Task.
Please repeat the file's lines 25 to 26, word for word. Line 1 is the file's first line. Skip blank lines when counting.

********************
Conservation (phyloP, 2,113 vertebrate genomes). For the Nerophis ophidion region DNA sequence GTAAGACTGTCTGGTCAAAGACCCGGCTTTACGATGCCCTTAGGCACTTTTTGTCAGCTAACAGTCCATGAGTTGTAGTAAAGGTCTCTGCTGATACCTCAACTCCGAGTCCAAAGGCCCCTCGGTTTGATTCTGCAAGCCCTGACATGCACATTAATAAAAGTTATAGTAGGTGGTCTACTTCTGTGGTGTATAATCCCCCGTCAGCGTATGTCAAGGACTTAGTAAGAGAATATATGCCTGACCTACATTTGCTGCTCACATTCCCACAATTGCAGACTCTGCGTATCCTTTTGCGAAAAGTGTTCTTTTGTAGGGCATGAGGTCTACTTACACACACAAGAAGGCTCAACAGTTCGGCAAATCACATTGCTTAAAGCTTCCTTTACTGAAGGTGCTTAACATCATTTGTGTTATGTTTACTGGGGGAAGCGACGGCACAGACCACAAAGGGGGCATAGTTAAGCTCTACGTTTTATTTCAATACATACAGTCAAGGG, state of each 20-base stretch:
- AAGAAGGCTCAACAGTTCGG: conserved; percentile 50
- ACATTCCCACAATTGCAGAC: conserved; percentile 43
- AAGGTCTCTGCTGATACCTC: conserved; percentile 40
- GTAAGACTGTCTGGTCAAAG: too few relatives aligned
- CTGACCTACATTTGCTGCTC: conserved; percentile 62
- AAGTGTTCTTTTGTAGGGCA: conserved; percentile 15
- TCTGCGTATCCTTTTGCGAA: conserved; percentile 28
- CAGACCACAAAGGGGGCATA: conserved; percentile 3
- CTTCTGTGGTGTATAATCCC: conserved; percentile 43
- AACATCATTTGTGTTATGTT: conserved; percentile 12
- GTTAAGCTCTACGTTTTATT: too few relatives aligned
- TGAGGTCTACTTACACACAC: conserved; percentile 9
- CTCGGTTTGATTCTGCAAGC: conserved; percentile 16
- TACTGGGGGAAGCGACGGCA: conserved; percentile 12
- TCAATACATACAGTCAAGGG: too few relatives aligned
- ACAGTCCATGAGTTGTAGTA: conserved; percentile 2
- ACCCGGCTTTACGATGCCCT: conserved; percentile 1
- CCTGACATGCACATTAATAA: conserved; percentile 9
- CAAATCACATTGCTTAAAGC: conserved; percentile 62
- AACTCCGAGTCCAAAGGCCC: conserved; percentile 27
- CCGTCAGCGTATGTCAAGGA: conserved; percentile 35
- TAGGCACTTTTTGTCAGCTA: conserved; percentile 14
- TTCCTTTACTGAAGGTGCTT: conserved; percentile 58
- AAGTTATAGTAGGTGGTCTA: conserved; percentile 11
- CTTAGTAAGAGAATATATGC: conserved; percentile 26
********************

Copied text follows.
- AAGTTATAGTAGGTGGTCTA: conserved; percentile 11
- CTTAGTAAGAGAATATATGC: conserved; percentile 26